[FOM] Question about theoretical physics
joeshipman at aol.com
joeshipman at aol.com
Sat Jul 6 15:20:25 EDT 2013
Tim, what you are saying would be perfectly acceptable, and I would have no problem with the statement that physicists do not have algorithms to calculate even the finite-order approximations to QED predictions, except that the physicists are clearly giving the opposite impression, except for Professor Neumaier.
Let me try to be very careful and precise here. For background, I am using these two articles
The second of these articles covers many experiments, the first covers a single experiment in more detail.
(1) Experimental predictions are expressed in terms of a power series expansion in the fine-structure constant /alpha, where the coefficients for each term come from a sum of contributions from individual "Feynman diagrams" of order corresponding to the exponent of /alpha, and the calculation is cut off after a finite number of terms.
(2) In general the first (linear) term dominates to such an extent that the prediction is a monotonic function of /alpha, so that any given experiment can merely provide a range of possible values for alpha rather than directly falsify QED, where the uncertainty in the interval containing alpha comes from both experimental error and error due to finite approximation. To falsify QED we would need two different experiments whose corresponding ranges of values for /alpha did not overlap. However, from the mathematical point of view what matters is the COEFFICIENTS, which ought to be defined from the theory without reference to experiment.
(3) The first article states: "As of 2009, the coefficients of the QED formula for the anomalous magnetic moment of the electron have been calculated through order /alpha^4 and are known analytically up to /alpha^3.".
I interpret "known analytically" to mean to arbitrary precision, that they are recursive real numbers. I interpret "have been calculated" to mean that interval estimates are available. I understand most physicists to be saying that, in principle, an arbitrary precision calculation for the coefficients exist, but that for fourth order and higher this calculation has not been reduced to an analytic formula.
To first order, the "one-loop contribution", there is a simple analytic formula, first found by Schwinger, namely 1/2pi. To third order, the expression is given in a 1996 paper by Laporta and Remiddi that can be found here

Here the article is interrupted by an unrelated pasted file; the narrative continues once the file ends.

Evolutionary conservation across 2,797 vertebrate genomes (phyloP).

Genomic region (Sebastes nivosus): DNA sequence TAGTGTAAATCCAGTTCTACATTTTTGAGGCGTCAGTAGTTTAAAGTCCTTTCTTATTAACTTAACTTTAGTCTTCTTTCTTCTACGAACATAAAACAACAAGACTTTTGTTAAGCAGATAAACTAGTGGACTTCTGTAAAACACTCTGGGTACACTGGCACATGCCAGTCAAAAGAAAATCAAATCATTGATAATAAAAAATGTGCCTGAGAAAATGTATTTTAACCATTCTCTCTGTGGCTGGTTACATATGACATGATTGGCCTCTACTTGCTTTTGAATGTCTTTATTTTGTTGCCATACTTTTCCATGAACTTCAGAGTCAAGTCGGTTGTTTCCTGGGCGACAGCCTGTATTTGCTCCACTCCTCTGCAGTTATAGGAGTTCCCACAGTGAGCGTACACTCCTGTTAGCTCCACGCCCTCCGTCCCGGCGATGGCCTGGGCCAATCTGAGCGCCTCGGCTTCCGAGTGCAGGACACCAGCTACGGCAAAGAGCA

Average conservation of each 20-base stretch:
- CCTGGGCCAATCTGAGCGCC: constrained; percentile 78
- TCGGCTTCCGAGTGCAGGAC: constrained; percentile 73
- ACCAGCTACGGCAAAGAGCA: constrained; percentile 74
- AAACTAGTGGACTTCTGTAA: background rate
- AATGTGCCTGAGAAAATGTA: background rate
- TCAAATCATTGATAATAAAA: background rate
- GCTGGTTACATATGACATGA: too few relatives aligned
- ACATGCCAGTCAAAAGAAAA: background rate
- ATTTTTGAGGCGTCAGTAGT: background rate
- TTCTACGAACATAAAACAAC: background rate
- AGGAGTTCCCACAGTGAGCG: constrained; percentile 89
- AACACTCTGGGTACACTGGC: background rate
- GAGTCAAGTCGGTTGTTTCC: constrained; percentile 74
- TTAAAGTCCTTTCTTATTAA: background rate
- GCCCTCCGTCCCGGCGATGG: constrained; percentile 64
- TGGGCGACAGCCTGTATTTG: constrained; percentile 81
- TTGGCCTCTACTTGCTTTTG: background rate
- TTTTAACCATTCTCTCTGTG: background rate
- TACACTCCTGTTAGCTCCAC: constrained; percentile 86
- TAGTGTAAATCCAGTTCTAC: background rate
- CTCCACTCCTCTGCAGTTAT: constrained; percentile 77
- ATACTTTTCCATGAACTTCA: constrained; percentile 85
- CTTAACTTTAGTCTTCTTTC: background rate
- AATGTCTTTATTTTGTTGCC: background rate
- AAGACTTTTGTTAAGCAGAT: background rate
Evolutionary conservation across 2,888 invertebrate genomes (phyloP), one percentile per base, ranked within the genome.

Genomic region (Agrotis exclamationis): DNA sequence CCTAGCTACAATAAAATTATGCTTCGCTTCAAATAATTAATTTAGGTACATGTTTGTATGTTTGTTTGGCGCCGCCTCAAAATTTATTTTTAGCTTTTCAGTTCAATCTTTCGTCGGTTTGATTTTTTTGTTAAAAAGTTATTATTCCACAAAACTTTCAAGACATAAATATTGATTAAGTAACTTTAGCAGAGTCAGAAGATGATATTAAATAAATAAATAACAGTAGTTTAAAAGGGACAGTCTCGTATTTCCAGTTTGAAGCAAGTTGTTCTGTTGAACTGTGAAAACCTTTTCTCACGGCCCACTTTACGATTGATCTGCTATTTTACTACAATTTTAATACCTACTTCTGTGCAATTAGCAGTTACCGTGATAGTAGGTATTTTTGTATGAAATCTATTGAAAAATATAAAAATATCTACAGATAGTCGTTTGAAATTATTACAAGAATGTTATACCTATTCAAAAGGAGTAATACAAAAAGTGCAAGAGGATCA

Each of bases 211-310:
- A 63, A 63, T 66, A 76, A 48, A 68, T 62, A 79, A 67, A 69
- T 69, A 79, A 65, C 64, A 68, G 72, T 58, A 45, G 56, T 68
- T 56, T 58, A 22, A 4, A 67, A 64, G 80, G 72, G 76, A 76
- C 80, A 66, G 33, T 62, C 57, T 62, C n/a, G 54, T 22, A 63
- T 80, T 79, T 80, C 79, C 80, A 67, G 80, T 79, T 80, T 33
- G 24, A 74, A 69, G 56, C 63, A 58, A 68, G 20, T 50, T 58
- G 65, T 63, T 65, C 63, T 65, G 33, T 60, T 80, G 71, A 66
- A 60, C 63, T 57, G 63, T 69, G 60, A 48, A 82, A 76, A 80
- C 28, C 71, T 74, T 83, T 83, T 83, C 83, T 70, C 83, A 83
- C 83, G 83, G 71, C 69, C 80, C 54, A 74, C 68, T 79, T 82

and it is a rational polynomial in pi, ln(2), RiemannZeta(3), and RiemannZeta(5) which is ten terms long and for which the most complicated rational coefficient is 28259/5184, and which numerically evaluates to (1/(pi^3))*1.18124...
My issues for Professor Neumaier and for Tim Chow can now be boiled down to these extremely specific and well-defined questions:
(1) Can the result of Laporta and Remiddi be regarded as a rigorous theorem of mathematics?
(2) considering this experiment only (anomalous magnetic moment of the electron), does the fourth-order coefficient that has been calculated come with a rigorous upper and lower numerical bound?
(3) Is there any reason to believe that an analytic expression of the type that Laporta and Remiddi established for the third-order coefficient does not exist for higher-order coefficients?
(4) Is there a method in principle to calculate arbitrarily precise bounds for the fourth-order and higher coefficients, which we may regard as algorithmic by applying the Church-Turing thesis to the mind of either Professor Neumaier, or of some more expert specialist in the field whom Professor Neumaier could name?
From: Timothy Y. Chow <tchow at alum.mit.edu>
To: Foundations of Mathematics <fom at cs.nyu.edu>
Sent: Wed, Jul 3, 2013 5:43 pm
Subject: Re: [FOM] Question about theoretical physics
On Tue, 2 Jul 2013, Joe Shipman wrote:
> That's a good distinction, but what I said, and what Professor Neumaier
> said, and what Lubos Motl said, all apply to the most fundamental and
> canonical experiments of all, such as the measurements of the Lamb shift
> and the magnetic moment of the electron, so the issues I raise are
> unaffected by this point.
But I think they are affected, because the mere act of asking for an
*algorithm* means that you're asking for a precise specification of an
infinite family of inputs and a systematic procedure for treating all
those inputs. I don't think that physics operates that way.
The analogy in mathematics might be asking for an "algorithm" for
generating a computer-verifiable proof of, say, the Poincare conjecture,
from Perelman's preprints. There isn't any such algorithm. What we do is
to hope that a bunch of experts will get together and study the proof and
then tell everyone else that they understand how it works. When this
happens, we generally declare the problem solved. It's nice if there is a
beautifully written exposition that any random mathematician can use to
confirm the result independently, without the need to talk to any experts
in order to pick up the tricks of the trade that are needed to fill in the
"obvious" steps of the proof that the experts don't bother to write down.
But it's hardly a "scandal" if no such exposition exists. We trust that
the experts know what they're doing and that if someone were to take the
time to become an expert, they would be able to reproduce the same
results. That's the only "algorithm" in most cases.
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